Does Energy Fragility of Europe Vindicate Hungary?

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Russia, the successor of the Union of Soviet Socialist Republics (USSR) after the Cold War, has turned to develop good relations with the West. In this process, Western states, especially Germany, tried to develop a relationship of mutual dependence with the Moscow administration through energy. The aim here has been to prevent new conflicts, therefore wars, through the incorporation of Russia into the international system. However, the Kremlin, especially after Vladimir Putin became the President of Russia, has designed relations in the energy dimension as a strategic weapon. Eventually, the Russian energy giant Gazprom has reached a monopoly position in the European energy market. This has led to the emergence of a one-way dependency between the European Union (EU) countries and Russia. Especially after Russia’s military intervention in Ukraine, Moscow’s application to the energy card has brought about energy crisis at the global level.

It should be noted that after the Russia-Ukraine War, the European states tried to develop a collective attitude and took care of displaying a monolithic image. This approach has shown itself in the sanctions against Russia. The EU has announced seven different sanctions packages aimed at making the war unsustainable for the Moscow administration and showing the Kremlin that its actions will not go unpunished. In this process, Hungary has been touted as an actor reflecting the fragility within the EU. Because the Budapest administration has been the main actor expressing reservations and objections to the sanctions imposed on Russia on various issues, especially energy.

Nonetheless, Russia’s application to the energy card in order to reduce the sanctions pressure on it by turning the upcoming winter months into an opportunity indicates that the vulnerability in Europe will increase in the recent period. Because Russia has twice briefly cut off the flow of gas to Europe through the Nord Stream-I Gas Pipeline, citing technical reasons. The third cut off took place on September 4, 2022, and the Kremlin administration announced that the flow of gas will not take place until the sanctions imposed on Russia are lifted.[1]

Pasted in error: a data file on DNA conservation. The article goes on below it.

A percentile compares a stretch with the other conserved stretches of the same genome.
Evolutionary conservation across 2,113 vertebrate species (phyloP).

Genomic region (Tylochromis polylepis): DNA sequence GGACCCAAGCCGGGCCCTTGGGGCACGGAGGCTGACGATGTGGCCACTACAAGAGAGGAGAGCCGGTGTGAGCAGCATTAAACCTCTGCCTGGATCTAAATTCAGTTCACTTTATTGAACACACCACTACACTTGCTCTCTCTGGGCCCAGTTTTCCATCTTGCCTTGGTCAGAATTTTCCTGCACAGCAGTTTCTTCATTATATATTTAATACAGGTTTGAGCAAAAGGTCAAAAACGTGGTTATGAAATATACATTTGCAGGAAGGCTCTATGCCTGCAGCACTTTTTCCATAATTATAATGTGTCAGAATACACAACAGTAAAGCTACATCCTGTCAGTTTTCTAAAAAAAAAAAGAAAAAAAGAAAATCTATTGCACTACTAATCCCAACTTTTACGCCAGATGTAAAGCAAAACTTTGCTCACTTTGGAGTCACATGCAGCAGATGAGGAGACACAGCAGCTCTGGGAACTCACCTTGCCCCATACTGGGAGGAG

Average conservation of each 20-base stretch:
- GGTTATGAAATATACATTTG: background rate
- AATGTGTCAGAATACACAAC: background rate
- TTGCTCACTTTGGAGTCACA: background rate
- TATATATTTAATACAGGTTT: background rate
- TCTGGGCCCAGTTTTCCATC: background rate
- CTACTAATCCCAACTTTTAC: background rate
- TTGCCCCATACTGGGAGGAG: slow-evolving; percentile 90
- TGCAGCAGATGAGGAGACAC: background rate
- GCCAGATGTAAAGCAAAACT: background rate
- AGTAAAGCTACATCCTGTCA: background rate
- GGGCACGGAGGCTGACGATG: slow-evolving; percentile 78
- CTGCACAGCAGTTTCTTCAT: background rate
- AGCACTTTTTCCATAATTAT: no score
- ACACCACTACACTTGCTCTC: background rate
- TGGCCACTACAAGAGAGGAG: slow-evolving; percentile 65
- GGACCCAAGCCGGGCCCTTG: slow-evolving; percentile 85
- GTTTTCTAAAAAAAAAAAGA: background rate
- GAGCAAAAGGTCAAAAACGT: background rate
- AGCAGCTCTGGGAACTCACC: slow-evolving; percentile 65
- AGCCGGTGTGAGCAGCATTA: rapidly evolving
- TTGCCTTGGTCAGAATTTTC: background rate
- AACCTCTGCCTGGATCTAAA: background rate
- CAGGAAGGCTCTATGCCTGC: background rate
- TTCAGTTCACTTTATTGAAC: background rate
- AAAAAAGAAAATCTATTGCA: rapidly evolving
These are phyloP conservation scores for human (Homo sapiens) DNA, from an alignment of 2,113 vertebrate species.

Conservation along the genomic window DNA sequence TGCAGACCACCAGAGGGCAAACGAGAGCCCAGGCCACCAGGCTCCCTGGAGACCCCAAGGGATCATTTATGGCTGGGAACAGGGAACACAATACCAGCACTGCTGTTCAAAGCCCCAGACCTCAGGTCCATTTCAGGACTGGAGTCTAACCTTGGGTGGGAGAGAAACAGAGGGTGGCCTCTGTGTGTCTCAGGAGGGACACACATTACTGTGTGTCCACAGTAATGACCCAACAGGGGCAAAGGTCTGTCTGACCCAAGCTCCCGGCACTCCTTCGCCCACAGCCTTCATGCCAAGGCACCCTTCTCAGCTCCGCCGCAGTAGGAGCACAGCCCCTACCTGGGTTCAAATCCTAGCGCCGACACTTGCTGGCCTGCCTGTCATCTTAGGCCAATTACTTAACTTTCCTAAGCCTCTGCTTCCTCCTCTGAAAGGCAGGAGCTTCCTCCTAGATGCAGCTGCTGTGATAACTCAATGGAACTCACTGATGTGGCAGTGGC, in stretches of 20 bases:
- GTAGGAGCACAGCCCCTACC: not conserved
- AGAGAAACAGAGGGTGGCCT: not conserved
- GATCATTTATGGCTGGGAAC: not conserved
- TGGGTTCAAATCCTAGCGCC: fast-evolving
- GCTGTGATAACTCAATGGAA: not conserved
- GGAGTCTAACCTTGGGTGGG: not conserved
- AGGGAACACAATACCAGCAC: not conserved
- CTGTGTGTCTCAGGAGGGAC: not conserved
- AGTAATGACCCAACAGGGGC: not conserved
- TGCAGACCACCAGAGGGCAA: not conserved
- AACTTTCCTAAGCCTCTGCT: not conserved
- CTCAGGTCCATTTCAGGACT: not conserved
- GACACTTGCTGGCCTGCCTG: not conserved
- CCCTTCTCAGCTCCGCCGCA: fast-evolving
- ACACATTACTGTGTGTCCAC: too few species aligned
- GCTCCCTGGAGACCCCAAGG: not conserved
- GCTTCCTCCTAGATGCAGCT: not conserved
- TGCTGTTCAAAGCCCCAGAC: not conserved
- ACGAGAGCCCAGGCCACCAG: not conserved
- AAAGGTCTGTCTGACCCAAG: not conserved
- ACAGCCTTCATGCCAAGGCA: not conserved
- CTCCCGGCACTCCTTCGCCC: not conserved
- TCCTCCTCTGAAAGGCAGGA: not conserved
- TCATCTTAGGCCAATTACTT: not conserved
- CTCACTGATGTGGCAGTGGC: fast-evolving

Following the statement, there have been a number of developments showing that the fragility of European states on energy has increased. First of all, it should be reminded that Hungary does not want to end its energy relations with Russia. It should also be underlined that Bulgaria is negotiating with Gazprom, moving away from the quest to diversify its energy suppliers, which it turned to in the early days of the war in Ukraine. However, in terms of developments that will deepen the fragility, there should be look into to the events that took place after Russia cut off the flow of gas through Nord Stream-I. Because, it was understood that the interruption was not a long-term situation before, a demonstration was organized on September 3, 2022 in Prague, the capital of the Czechia, attended by about 70,000 people.

Reacting to the rising gas prices during the protests, people demanded that the Czech Government take a neutral stance in the Russia-Ukraine War.[2] Moreover, it is seen that similar protests have been organized in Germany and France.[3] This is “Europe’s Energy Vulnerability: What Do the Protests in Czechia Mean?”[4] as I underlined in my analysis titled, it is a harbinger that the fragility in the Russia policy, which the West has built on “values,” will increase in parallel with the upcoming winter months. At the same time, this situation also suggests that time will vindicate Hungarian Prime Minister Viktor Orban, who has been criticized with exaggerated criticism by European actors since the beginning of the war.

At this point, the issue that needs to be considered and emphasized is that Orban is not a leader as some EU countries reflect; on the contrary, he advocates and takes steps towards the implementation of a multifaceted foreign policy that takes into consideration the balances between power centers like every nation-state that takes into account Hungary’s own national interests.

Essentially, the Hungarian Prime Minister has been making an “Eastern Opening” since 2010, when he brought the Fidesz Party to power. The eastern opening of the Hungarian leader is based on two main pillars. The first of these is that he wants to attract investments to his country not only from the West, but also from the East. Certainly, the aim here is Russia and China.[5] The second is the growing opposition to Open Society Institute of George Soros design of states through social movements. In this sense, it is known that Hungary, which has realized an Eastern Opening, has also established close relations with Russia.